We Provide

All Essential Cardiac Services.

General Cardiology Consultation

Our cardiologists are experienced in managing all cardiac problems including heart failure, coronary artery disease, arrhythmia, valvular heart disease, etc.

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Cardiac Investigations

All cardiac investigations are provided on site including
• Echocardiography
• Exercise stress testing and stress echocardiography
• 24-hour Holter monitoring
• Extended cardiac event monitor (e.g. heart bug)
• Cardiac device checks (implantable loop recorders, pacemakers, and cardiac defibrillators) including remote monitoring

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Coronary artery disease investigations and management

• Bulk billed CT coronary angiogram with our cardiologist’s referral
• Myocardial perfusion (MIBI) scans
• Coronary angiogram and percutaneous coronary intervention (PCI) in the public or the private system
• Cardiac surgery in the public or the private system

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Cardiac electrophysiology services

• Diagnostic electrophysiology studies
• Ablations for various cardiac arrhythmia, including supraventricular tachycardia (SVT), atrial flutter, atrial fibrillation, premature ventricular contractions (PVCs) and ventricular tachycardia.

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Cardiac device implantation and follow up

• Implantable cardiac monitor
(loop recorders)
• Pacemakers
• Defibrillators
• Cardiac resynchronization therapy

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Frequently Asked Questions

This information is general only and not intended for a specific medical situation,
you will need to discuss your medical condition with your treating doctor.

  • Palpitations refer to a sensation of irregular heartbeats. It may be associated with other symptoms such as dizziness, light headedness, shortness of breath or chest pain.
  • Irregular heartbeats are very common. Most of the time, they are benign in nature and require no treatment. Occasionally, they might indicate a significant underlying heart problem and may require specific treatment.
  • Treatment of palpitations entirely depends on the underlying cause and establishing symptom-rhythm correlation (i.e. correlating the sensation of palpitations with an actual abnormal heartbeat). This is often difficult to establish due to the infrequent nature of palpitations.
  • Several tests could be performed to establish symptom-rhythm correlation, including Holter monitor, event monitor and implantable loop recorders.
  • Once the cause of palpitations is established; sometimes no treatment is required and if treatment is required it is usually in the form of a medication or an ablation procedure.
  • An electrophysiology study (EPS) is a cardiac procedure where a number of catheters are inserted into the heart typically through the femoral vein in the groin.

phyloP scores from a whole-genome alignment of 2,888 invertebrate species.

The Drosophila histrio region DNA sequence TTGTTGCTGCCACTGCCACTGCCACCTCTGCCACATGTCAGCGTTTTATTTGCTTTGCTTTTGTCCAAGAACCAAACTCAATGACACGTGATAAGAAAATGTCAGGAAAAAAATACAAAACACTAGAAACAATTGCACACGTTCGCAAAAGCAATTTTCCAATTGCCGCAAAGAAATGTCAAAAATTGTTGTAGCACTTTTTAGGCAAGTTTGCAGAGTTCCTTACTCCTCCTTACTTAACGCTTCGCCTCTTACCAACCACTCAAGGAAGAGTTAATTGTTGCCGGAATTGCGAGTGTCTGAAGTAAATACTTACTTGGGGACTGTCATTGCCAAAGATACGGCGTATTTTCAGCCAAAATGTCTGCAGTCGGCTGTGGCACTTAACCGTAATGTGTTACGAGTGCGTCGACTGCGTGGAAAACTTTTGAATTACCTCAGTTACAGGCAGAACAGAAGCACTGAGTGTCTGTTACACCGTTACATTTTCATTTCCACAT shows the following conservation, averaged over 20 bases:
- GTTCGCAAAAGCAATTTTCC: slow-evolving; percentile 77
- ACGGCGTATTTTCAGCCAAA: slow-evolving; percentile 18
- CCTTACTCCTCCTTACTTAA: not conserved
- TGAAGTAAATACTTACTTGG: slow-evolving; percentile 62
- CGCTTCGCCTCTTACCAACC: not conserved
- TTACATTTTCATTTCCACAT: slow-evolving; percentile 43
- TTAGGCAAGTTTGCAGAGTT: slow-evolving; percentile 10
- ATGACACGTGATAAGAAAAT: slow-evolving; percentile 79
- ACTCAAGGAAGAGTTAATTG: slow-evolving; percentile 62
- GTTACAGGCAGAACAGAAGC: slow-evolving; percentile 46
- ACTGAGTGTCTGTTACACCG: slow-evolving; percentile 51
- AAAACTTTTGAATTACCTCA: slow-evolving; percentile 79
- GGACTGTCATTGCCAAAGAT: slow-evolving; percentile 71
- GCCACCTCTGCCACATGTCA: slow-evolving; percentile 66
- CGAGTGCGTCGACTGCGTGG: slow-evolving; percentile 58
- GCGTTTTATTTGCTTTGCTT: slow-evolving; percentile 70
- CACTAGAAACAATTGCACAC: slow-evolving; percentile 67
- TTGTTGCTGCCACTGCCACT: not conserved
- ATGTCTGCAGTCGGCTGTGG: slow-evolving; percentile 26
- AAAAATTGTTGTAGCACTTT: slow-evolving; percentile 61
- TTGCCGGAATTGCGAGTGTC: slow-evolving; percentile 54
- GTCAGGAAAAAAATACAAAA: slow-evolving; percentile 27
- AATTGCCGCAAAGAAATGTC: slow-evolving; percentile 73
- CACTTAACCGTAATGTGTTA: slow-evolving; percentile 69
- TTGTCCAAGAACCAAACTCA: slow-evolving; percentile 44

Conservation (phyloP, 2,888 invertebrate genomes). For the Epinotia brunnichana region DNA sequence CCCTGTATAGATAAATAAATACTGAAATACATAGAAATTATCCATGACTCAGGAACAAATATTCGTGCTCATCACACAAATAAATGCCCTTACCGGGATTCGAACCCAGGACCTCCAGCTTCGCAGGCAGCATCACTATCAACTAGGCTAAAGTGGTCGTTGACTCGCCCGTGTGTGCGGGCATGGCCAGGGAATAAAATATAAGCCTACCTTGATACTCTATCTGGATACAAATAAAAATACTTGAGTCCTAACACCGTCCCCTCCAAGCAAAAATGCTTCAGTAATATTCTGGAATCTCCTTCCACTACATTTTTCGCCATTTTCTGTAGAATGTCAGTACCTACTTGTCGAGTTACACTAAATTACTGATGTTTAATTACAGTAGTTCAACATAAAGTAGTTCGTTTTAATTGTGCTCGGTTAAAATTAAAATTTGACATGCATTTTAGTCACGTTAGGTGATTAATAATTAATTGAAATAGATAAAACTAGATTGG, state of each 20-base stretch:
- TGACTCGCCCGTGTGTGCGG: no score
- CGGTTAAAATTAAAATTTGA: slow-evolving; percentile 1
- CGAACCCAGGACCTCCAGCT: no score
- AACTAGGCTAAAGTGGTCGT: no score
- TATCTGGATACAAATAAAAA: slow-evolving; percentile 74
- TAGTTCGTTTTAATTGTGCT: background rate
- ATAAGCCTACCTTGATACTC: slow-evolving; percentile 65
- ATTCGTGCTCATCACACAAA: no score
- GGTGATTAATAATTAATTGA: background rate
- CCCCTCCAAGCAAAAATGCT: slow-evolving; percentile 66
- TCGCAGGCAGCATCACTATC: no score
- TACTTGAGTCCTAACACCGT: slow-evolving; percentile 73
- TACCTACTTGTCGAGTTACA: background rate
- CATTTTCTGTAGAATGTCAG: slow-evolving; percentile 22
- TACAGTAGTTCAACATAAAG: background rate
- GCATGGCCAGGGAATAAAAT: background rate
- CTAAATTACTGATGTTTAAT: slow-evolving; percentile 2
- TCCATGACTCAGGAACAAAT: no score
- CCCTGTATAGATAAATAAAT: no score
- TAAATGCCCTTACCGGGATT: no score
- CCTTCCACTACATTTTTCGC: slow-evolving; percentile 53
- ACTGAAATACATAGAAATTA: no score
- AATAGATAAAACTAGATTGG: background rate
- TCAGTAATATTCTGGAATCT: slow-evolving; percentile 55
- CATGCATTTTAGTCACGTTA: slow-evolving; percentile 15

• This allows the electrophysiologist to examine the electrical system of the heart and establish the presence of any abnormalities.
  • If an abnormality is present, an ablation might be required where a special catheter (ablation catheter) cauterizes the abnormal area.
  • The procedure is mostly performed as a day procedure but sometime an overnight admission may be required.
  • Each abnormal heart rhythm (arrhythmia) has a different ablation procedure. The success rate and potential complication rate varies according to the arrhythmia being treated.
  • Syncope is a transient loss of consciousness usually related to insufficient blood flow to the brain.
  • There are several causes for syncope which ultimately dictate how it can be treated.
  • Syncope could be benign (typically referred to as fainting), in response to painful or obnoxious stimulus such as the sight of blood. This is referred to as vasovagal syncope and its treatment is largely avoiding the triggering stimulus.
  • It could also be due to low blood pressure or slow heart rate due to medications or disease in the electrical conduction system of the heart.
  • Seizures and epilepsy could also present with syncope and sometime a review by a neurologist may be required
  • Treatment of syncope depends on the underlying cause, sometimes no treatment is required and in other times, syncope could be dangerous or life threatening, and urgent treatment is required.
  • A pacemaker is a cardiac device connected to the heart with a number of wires (leads). The leads are inserted typically through the axillary or subclavian vein under the collar bone and the pacemaker is placed under the skin in that area.
  • Typically, it is inserted to treat slow heart beats due to disease in the electrical conduction system of the heart.
  • A defibrillator is a special pacemaker that has a pacemaker function but can also deliver an electric shock to treat dangerous heart rhythms in certain patients.
  • Following insertion, the pacemaker is followed up by attending a pacemaker clinic once or twice a year where the electrical parameters of the device are tested. It can also be followed up remotely by a remote monitor.
  • Pacemakers are battery powered, the battery lasts several years (7-10 years on average) depending on the number of factors, when the battery is depleted, another procedure is performed to replace it with a new pacemaker.
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